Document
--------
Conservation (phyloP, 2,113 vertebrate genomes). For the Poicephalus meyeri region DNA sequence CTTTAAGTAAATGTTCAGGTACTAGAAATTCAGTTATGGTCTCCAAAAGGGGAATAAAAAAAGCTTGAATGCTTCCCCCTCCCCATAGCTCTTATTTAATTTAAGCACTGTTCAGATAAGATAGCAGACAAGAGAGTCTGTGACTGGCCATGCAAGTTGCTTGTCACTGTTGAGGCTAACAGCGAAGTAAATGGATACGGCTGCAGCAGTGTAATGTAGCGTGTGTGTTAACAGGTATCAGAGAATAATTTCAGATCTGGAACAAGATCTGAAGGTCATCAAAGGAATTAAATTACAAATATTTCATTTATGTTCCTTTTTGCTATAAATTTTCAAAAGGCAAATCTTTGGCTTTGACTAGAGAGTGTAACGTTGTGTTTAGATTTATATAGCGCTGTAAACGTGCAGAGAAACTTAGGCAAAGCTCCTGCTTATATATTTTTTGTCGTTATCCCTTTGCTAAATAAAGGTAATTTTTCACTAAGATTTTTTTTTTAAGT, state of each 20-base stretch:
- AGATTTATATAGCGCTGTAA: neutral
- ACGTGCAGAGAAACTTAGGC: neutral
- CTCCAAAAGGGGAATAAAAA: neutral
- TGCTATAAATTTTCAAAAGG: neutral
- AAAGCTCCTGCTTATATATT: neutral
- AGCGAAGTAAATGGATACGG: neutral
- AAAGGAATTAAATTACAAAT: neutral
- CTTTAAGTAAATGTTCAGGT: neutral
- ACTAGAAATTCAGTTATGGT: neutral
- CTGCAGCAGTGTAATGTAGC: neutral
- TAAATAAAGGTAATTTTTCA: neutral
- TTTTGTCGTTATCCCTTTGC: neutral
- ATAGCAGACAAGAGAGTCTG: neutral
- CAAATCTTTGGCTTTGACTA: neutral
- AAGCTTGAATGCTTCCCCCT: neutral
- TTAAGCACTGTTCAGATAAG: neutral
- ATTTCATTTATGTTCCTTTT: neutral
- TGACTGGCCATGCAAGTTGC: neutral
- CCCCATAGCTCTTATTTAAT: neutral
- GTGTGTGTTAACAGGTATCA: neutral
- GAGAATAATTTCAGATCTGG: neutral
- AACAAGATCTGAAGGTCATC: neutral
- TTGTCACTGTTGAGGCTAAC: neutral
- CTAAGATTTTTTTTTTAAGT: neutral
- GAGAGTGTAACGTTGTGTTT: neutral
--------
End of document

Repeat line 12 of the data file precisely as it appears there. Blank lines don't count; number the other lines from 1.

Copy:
- TAAATAAAGGTAATTTTTCA: neutral